Obama in 2008: More Like 1912 Than 1932
[Cross-posted from ProgressiveHistorians.]
Daily Kos has recently been abuzz with speculation that the coming Presidential election will play out similarly to that of 1932 -- a dramatic realignment election that puts Dems on top for a generation. DHinMI advanced this argument in a very good three-part series last month. Today, New Deal democrat provides more evidence of this phenomenon by pointing out that economic conditions were similar in some ways then to how they are now.
It's an interesting, if optimistic, argument, but I disagree with one of its underlying assumptions -- particularly if Barack Obama becomes the Democratic nominee. In that eventuality, I think Woodrow Wilson's campaign in 1912, rather than Franklin Roosevelt's in 1932, is more likely to serve as a useful model for the 2008 election.
I should state at the outset that my record of historical model-choosing for this election is decidedly mixed. While I correctly foresaw as early as November that the lack of a Thomas Dewey-1948-like bedrock conservative in the race would result in a Republican field filled with subpar candidates, ripe for the picking by an ultraconservative politician, I incorrectly pegged Sam Brownback instead of Mike Huckabee for that role. Then, I compounded my error by suggesting that Fred Thompson would fill the Dewey role in the Republican field. On the plus side, I did use the model of the 1960 election to correctly predict that Al Gore would not run for President. So, I guess what I'm getting at is that you should take my attempt here with a grain of salt.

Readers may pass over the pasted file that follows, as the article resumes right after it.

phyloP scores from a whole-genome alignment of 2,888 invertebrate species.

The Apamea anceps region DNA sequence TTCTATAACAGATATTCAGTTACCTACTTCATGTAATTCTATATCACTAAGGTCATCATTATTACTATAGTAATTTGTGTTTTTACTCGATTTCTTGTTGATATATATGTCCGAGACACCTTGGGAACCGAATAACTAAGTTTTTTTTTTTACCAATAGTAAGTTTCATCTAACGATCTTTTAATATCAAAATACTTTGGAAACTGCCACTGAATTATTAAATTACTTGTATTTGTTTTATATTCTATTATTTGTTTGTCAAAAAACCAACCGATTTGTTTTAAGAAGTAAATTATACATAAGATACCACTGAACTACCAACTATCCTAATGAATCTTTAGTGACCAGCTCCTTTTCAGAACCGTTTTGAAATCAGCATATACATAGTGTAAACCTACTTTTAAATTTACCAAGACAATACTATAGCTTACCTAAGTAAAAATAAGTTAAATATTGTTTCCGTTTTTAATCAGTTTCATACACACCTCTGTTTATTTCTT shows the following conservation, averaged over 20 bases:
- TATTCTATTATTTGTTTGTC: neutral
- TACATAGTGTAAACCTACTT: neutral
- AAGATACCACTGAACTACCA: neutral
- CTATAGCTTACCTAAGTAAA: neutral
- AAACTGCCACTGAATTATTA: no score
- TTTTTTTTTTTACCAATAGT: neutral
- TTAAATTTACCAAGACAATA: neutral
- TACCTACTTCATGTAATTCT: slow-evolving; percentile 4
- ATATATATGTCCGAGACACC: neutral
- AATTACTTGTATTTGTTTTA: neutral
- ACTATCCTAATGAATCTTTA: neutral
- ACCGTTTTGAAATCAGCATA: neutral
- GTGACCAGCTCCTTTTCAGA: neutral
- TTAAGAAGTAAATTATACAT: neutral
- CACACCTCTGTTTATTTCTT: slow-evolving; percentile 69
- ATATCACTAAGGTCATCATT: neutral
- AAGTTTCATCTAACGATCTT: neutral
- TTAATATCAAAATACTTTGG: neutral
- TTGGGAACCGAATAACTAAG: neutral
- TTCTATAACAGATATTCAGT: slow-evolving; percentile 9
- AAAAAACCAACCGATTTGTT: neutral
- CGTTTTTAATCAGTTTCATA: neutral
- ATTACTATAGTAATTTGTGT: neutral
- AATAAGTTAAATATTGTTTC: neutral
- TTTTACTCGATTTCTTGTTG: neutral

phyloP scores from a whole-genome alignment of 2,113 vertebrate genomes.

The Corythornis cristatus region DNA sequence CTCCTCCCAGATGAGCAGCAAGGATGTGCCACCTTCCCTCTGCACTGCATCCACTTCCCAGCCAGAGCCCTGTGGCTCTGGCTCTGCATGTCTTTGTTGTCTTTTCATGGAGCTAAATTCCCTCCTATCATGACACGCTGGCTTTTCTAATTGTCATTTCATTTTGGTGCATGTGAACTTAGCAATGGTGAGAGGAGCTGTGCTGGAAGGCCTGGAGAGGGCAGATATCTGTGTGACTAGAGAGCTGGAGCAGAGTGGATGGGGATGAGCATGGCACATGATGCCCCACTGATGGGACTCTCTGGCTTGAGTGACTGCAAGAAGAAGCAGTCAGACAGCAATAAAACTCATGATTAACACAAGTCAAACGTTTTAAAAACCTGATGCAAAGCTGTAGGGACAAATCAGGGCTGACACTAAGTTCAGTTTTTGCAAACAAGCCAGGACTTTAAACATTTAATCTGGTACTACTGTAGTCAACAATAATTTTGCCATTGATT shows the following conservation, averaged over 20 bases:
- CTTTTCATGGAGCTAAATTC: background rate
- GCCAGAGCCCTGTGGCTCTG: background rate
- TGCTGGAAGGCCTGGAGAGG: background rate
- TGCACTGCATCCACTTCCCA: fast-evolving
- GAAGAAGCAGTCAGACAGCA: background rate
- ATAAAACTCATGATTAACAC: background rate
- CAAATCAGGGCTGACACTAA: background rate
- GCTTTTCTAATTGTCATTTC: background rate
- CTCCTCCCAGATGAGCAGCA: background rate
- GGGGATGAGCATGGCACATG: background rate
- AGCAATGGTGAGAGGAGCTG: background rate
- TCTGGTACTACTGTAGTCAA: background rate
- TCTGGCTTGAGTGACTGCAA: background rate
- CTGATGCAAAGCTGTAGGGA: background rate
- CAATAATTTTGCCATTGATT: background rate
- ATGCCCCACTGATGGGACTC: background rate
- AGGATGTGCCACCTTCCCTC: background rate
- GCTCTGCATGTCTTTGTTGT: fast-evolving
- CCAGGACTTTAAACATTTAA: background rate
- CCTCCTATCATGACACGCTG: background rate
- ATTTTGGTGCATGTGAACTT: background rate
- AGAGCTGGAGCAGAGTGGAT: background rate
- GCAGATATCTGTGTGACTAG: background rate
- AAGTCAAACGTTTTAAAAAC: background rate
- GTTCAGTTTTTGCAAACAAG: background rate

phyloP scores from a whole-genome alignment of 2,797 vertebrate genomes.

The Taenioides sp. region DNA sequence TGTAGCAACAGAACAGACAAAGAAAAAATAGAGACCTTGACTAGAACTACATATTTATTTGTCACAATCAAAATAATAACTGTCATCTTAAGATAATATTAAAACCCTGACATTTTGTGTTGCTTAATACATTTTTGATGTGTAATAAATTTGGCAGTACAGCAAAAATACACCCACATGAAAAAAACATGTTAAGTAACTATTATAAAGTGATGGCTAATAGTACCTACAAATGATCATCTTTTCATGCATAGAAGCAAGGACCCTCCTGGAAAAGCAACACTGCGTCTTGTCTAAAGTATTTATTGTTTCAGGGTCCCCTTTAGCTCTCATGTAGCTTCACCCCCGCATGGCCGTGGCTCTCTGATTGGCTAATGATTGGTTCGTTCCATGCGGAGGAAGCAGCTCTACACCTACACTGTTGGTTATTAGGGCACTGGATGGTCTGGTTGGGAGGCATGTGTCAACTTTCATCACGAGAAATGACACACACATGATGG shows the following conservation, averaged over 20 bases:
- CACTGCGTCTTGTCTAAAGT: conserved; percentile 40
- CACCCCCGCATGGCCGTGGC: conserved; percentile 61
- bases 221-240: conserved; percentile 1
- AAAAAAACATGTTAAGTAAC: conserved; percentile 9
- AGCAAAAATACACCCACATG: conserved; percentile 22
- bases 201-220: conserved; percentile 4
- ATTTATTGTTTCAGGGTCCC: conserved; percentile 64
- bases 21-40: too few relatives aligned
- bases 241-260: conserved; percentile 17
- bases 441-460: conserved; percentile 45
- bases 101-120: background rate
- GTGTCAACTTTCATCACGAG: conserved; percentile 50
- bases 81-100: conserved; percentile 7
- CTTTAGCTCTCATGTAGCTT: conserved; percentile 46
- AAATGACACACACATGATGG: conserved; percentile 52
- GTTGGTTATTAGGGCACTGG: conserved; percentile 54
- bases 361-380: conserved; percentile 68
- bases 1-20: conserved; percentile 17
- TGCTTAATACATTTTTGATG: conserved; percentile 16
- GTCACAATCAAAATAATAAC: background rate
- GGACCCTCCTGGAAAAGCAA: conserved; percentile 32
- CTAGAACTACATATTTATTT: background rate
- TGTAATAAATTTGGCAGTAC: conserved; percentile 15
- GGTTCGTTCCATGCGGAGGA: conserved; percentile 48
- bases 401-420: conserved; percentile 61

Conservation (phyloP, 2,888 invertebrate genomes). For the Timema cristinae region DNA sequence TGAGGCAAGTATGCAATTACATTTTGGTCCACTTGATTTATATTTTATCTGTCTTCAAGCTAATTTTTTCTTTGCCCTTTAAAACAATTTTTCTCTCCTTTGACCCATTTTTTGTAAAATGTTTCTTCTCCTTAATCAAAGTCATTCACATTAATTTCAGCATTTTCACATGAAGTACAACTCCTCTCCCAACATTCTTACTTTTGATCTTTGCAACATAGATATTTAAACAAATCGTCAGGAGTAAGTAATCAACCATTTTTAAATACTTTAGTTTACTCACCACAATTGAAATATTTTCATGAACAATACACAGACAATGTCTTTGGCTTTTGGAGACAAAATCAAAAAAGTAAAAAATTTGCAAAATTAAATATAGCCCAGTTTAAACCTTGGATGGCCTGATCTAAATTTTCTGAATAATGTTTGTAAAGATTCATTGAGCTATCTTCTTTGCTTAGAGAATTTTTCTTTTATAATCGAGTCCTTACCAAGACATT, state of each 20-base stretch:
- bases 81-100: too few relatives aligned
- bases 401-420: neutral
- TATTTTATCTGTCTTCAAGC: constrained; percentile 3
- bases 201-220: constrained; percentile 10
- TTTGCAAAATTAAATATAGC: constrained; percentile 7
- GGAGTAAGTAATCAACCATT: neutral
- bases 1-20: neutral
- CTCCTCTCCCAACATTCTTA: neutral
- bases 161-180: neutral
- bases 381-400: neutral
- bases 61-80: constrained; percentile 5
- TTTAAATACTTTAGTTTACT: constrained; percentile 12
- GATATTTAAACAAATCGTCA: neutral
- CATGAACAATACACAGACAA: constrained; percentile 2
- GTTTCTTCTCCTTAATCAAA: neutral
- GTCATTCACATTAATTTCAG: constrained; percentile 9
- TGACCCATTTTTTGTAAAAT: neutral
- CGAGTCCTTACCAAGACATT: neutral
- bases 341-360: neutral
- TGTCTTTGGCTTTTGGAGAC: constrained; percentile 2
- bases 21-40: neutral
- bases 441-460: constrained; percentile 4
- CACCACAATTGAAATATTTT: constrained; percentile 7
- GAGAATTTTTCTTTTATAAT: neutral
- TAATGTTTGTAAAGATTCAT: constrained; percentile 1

Still, I'm going to venture an argument that with Obama as the Democratic nominee, 1932 doesn't make a very good comparison to 2008. The reason, as DH himself admits, is that the needs of the American people are very different now from what they were then:
In 1932, the Depression dominated American life in ways that none of our current issues do. The Republican failure to deal with that catastrophe was the dominant, nearly exclusive reason for the Democrats' huge victory in 1932. Fortunately, no single issue dominates our lives the way the Depression did in 1932.